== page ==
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Why Do Dogs Chase Cats?
And How to stop it!

Why do dogs chase cats? We can't really ask the hound this question but understanding this dog behavior might give us clues. Canines are predatory animals and if they perceive a cat as a potential prey they will chase it. It could also be that they simply want to play.

Why do dogs chase cats: Predatory behavior

To answer the question "why do dogs chase cats?" the first thing is to understand that chasing is a natural dog behavior. That's one of their ancestral ways of getting food!

Dogs were domesticated by humans about 12 thousand years ago (rough estimate). What were dogs doing before this happen? They had to survive on their own chasing and catching small prey, they were probably scavengers as well (that's why most dogs will eat anything!).

The hunting behavior was very important to their survival so it has been "wired" in their brain. We call it "prey drive". This means that the behavior is partly controlled by genetics, they will perform this behavior when the right cue appears (something to chase), even if they do not need food (because you feed them twice a day!).

Why is prey drive still so strong in animals after 12 thousand years of domestication? Because this amount of time is usually not enough to see evolutionary changes. Nevertheless humans have bred some dogs for certain purposes, like herding or pointing. What breeding has done in this cases is to slightly change the chasing behavior. Herding dogs will …well, herd…animals instead of chasing them to kill them. Pointer dogs will stop and point at the sight of prey.

Understanding that prey drive is part of who your dog is helps us accept our dogs better. However, it is important to teach your hound to respond to your commands in any situation, no matter how fun it would be to chase that cat. This could save your pooch's life as well as the cats!

Play behavior in dogs

cartoon cat and dog by Dog Training Excellence

Another answer for the question "why do dogs chase cats?" lies in play behavior.
Does your dog like to play fetch? Does he like to chase other dogs at the park? most hounds do like it, why? because it is like chasing prey! The game  gives them a rush of adrenaline just as if they were really hunting.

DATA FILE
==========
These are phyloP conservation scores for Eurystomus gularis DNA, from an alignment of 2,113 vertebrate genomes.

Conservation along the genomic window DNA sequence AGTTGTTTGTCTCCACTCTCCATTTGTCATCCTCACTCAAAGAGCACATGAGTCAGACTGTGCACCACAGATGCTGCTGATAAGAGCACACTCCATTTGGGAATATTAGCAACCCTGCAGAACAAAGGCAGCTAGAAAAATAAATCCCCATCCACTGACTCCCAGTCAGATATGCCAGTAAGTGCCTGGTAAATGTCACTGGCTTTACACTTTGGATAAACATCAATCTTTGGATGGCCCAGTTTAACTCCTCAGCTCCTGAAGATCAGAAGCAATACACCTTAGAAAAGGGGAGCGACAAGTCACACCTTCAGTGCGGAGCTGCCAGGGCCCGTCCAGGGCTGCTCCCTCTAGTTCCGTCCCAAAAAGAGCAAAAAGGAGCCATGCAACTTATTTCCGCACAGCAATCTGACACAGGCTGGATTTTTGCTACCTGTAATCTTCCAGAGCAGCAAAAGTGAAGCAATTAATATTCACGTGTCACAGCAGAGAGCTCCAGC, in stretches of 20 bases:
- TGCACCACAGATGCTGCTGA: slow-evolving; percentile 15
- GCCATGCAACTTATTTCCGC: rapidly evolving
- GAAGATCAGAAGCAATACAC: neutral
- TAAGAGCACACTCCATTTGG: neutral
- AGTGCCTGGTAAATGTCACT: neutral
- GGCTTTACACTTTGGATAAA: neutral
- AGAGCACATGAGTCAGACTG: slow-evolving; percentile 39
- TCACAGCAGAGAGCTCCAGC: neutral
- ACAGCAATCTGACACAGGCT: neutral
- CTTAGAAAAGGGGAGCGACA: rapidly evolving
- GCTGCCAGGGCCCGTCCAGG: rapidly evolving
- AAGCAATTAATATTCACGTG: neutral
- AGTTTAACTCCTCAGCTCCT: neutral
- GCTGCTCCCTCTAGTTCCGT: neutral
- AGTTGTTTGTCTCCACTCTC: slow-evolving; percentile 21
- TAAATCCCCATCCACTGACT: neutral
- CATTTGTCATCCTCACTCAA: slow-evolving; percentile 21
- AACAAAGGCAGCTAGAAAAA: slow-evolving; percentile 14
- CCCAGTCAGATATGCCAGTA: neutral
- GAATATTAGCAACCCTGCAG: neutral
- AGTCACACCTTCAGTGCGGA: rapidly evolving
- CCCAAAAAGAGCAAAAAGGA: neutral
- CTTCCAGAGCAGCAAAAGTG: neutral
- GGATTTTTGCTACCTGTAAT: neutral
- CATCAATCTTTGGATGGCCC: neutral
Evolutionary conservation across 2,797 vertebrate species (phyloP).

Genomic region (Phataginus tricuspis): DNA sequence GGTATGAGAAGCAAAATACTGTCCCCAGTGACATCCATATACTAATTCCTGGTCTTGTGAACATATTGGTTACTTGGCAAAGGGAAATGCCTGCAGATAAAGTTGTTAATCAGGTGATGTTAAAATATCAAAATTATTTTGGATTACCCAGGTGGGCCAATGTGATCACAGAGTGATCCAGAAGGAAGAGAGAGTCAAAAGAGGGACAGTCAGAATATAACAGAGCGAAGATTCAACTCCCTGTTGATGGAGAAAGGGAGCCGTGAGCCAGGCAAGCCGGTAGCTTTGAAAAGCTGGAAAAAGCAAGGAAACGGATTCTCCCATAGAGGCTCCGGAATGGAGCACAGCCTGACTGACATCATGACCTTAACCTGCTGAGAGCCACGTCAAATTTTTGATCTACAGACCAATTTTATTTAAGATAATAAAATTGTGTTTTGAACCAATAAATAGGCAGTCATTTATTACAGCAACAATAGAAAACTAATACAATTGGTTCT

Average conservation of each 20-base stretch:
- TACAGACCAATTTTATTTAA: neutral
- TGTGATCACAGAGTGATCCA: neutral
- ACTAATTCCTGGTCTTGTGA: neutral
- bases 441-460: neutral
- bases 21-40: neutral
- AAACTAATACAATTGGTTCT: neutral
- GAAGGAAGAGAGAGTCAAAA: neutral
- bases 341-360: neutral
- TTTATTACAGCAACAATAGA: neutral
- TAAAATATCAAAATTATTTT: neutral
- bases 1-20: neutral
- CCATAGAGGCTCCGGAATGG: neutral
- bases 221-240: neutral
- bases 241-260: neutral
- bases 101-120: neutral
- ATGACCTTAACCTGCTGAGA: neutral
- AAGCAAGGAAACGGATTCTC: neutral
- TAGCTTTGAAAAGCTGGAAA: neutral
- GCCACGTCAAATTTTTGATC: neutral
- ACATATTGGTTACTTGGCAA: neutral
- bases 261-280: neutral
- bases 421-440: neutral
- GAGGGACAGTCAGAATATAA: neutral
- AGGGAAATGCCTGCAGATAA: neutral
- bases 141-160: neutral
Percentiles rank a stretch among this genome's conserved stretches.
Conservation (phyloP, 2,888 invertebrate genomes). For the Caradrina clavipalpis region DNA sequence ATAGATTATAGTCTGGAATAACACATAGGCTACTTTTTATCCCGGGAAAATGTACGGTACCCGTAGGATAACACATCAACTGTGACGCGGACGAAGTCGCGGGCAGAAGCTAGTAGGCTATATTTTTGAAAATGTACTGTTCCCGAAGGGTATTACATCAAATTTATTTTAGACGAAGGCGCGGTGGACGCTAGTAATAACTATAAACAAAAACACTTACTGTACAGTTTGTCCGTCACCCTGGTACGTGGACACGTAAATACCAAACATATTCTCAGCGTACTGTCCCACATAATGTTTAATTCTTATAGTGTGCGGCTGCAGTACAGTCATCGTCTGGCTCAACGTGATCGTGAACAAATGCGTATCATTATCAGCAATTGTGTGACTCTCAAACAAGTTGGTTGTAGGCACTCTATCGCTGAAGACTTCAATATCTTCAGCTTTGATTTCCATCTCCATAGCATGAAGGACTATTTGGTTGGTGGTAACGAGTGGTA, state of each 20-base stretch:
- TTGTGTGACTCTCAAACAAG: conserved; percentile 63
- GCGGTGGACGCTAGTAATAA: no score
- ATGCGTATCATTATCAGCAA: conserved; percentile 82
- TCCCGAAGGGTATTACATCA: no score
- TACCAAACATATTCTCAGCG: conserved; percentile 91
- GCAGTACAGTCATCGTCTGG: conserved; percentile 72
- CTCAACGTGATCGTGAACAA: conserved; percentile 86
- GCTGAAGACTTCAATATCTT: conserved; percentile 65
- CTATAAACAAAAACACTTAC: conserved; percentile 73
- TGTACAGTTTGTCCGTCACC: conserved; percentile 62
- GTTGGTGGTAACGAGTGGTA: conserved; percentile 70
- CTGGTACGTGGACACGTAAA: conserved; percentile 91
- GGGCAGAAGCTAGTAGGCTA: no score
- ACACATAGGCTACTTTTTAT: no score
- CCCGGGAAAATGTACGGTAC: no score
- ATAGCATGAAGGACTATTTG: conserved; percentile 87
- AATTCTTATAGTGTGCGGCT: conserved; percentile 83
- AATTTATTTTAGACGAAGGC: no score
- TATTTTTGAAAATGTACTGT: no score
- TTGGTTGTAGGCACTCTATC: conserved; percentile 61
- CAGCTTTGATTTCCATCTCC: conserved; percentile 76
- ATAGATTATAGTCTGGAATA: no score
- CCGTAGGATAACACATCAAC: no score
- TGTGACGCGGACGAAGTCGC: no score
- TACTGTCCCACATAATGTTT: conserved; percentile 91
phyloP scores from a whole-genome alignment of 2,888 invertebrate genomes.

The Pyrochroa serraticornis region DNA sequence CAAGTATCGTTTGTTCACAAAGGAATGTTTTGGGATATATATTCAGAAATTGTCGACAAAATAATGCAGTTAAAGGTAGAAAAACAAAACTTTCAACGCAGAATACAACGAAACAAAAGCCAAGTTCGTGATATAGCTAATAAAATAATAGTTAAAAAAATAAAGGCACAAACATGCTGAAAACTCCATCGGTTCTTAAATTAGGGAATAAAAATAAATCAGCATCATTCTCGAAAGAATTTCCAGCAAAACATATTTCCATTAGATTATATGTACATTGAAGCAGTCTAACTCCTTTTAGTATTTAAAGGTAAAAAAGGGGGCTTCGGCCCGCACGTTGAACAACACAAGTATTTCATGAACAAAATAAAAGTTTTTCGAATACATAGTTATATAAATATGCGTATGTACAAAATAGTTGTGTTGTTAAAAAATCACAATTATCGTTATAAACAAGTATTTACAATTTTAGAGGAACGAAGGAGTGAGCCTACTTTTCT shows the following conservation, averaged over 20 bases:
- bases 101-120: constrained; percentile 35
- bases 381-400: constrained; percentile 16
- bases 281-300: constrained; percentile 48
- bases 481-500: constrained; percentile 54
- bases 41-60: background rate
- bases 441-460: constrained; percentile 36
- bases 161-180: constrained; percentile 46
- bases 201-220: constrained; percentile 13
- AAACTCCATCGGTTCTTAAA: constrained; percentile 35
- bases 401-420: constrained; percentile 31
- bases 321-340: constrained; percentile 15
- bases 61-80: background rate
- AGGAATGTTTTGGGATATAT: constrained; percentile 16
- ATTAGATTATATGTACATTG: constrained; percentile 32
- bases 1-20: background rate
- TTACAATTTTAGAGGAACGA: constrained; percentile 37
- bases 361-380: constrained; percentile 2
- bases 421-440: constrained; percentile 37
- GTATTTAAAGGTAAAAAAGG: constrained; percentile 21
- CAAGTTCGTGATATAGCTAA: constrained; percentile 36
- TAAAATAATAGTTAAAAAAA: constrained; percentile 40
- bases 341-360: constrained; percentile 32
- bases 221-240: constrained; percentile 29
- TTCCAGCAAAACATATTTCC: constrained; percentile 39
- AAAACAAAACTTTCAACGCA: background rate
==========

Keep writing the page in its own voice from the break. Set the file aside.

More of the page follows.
When dogs play they (usually) do not try to hurt the one being chased. They take short breaks or switch roles (let the other chase him!). The problem is that most cats do not like to be chased by dogs, specially if they do not know each other!

To prevent chasing, you need to teach your canine friend to respond to you when you do not want him to go after a cat (or anything else for that matter). Start with basic dog obedience training like sit, down and stay. As your furry friend improves keep adding more difficult commands.

Stop your dog chasing behavior!

The following are beginner to advance obedience commands to help you keep your hound from chasing. It will take time for you and your dog to master them, in the mean time use management. Prevent your dog from chasing cats by walking him on a leash and being alert during walks.

I suggest you teach your pet these key commands to prevent chasing or stop him in mid-chase. Click on each link for step-by-step instructions on how to teach these commands to your pet:

  1. Ask for permission: This is not a command, but a constant requirement. When your dog wants to do something, anything… (play with other dogs, get a little far away from you to smell something, greet another dog or person, etc.) he should first look at you for permission!
  2. Come when called: This is one of the most important commands you will teach your pet. You must be patient and go slowly. Your dog must succeed most of the time to learn this properly.
  3. Wait: This can be a useful command. When given your hound must stop and wait for you to catch up. It can be used while on walks or simply to prevent him from rushing out the door.
  4. Leave-it: A must! When trained properly it will help you prevent your dog from grabbing things from the floor or chasing cats!
  5. Remote signals: When your pooch chases something he usually gets far away from you. Teaching him to respond to commands at a distance could be helpful.
  6. Flying drop: This is a really advanced behavior. The idea is for your dog to stop and lie down in the middle of a run or chase!

Let us know your story! And I welcome your comments, suggestions or questions.

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